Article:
How to TikTok Shop Safely

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Are you more likely to buy a product from a friendly face? TikTok Shop is betting on it, and right now, they’re on a winning streak.

The one-stop shop for everything from home goods to beauty and skin-care steals, TikTok Shop isn’t just the new wish.com or Temu, though it may certainly also be that. It’s also Avon or Mary Kay—just a little chat between friends that ends with a pitch and a little nod to that commission.

All those friendly faces are trying to sell you the only lash serum you’ll ever need or the one product that cured their acne for good. And they’re offering such a good discount—how could you not give it a shot?

Featured Experts

  • Jeanine Downie, MD is a board-certified dermatologist in Montclair, NJ
  • Dennis Gross, MD is a board-certified dermatologist in New York and founder of Dr. Dennis Gross Skincare

How TikTok Shop Exploded

Opening in September with selling about $7 million worth of merchandise a day in the U.S, and according to Bloomberg reporting, TikTok Shop has its eyes on Amazon and a $17.5 billion goal for 2024.

If that sounds insane, that’s because it is. But TikTok Shop is clearly doing something that’s working, as people’s For You Page becomes crowded with more and more influencers desperate to make a product go viral and snag those commissions. As a viewer or casual Shop browser, your experience is a lot more like the Temus of the world, with the same kind of deals to make you believe it’s actually financially irresponsible if you don’t buy it.

What People Think so Far

People are definitely buying what TikTok is selling, but on other digital platforms, they are expressing more reservations. The r/TikTokShop community on Reddit is awash with users comparing the experience to wish.com or Temu. Complaints of cheap, broken products and users getting tired of being advertised to by TikTokers are also prominent.

“Personally, I’m starting to get really annoyed by how almost every other video on my FYP is someone overhyping a product from the Shop feature to try to get it to go viral and make a lot of commissions,” explains one Reddit user. “It’s great that it’s a new avenue for creators to make money, but I find myself scrolling less and less because I know pretty much every video is just trying to get me to buy some random thing.”

Of course, the sheer number of sales on the platform are hard to ignore. You just have to wonder how many of those purchases left the user actually satisfied.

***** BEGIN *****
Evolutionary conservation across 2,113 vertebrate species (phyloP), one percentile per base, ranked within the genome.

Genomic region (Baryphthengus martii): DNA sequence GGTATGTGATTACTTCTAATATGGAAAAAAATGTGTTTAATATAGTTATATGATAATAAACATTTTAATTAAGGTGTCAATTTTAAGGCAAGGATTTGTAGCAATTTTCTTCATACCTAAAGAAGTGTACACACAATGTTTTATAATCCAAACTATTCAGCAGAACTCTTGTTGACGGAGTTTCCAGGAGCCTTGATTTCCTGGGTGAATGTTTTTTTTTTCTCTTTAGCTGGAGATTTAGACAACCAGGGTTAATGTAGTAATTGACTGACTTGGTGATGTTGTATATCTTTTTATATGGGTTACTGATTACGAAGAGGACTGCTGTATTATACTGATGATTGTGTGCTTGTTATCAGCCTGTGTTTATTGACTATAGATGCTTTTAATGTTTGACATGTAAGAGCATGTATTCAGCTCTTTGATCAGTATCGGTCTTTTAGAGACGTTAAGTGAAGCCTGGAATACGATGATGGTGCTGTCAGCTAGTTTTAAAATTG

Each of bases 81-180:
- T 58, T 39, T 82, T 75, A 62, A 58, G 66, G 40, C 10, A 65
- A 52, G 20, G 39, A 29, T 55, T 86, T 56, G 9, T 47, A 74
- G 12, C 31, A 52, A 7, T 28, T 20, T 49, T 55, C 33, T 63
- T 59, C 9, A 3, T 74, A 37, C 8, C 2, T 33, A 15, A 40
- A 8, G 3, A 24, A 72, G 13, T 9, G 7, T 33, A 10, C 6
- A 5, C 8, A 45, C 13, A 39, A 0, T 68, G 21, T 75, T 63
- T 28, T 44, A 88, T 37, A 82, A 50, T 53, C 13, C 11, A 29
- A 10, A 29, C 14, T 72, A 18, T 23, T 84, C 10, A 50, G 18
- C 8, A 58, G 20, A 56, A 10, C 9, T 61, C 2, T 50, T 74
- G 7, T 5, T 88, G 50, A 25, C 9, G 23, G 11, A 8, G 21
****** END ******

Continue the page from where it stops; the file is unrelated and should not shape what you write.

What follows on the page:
The Problem With TikTok Shop

It’s difficult to know where product is coming from if you’re not buying from a verified retailer. And while Tiktok does indicate when a brand is selling you product directly, those aren’t where the good deals are, are they?

Shipping beauty products from far away places isn’t inherently dangerous, but there’s no guarantee that what you’re getting is the real thing. And there’s no way to tell if it’s safe, without sending it off to a cosmetic chemist for analysis. That’s not to mention that plenty of what you buy may not show up at all.

And ultimately, yes, those prices might be too good to be true.

“If you’re seeing something online for a steep discount, it very well could be expired,” says Montclair, NJ dermatologist Jeanine Downie, MD. “You should be skeptical of online purchases the same way you would be if you found a Gucci bag for half-off. Ask yourself: Is this a fake?”

But unlike a fake Gucci bag, fake beauty and skin care can have consequences.

“These products are often diluted, counterfeit and/or expired,” explains New York dermatologist and founder of Dr. Dennis Gross Skincare, Dennis Gross, MD. “Which not only makes them ineffective, but they can also wreak havoc on your skin and cause significant damage.”

Buying Beauty Safely

With the recent report from third-party testers, Valisure, revealing that benzene was found in several acne-fighting products, it’s important to consider what a skin care product goes through before it arrives at your bathroom vanity. The testing Valisure did mimicked conditions of a hot car in Arizona, leading to a breakdown of the safe acne ingredient benzyl peroxide. What was left was the dangerous, cancer-causing benzene.

“Stores and pharmacies are liable for the condition of the product when you purchase it,” Dr. Downie explains. “But when you buy something online, it’s a lot harder to be sure. There’s no danger to buying toilet paper online and it being stored or shipped in very hot environments; it’s just toilet paper. But skin-care products are a different story.”

That’s why almost every expert will tell you to reign in that impulse to go with the biggest sale price, and instead buy from a verified retailer. You’ll be glad you did.

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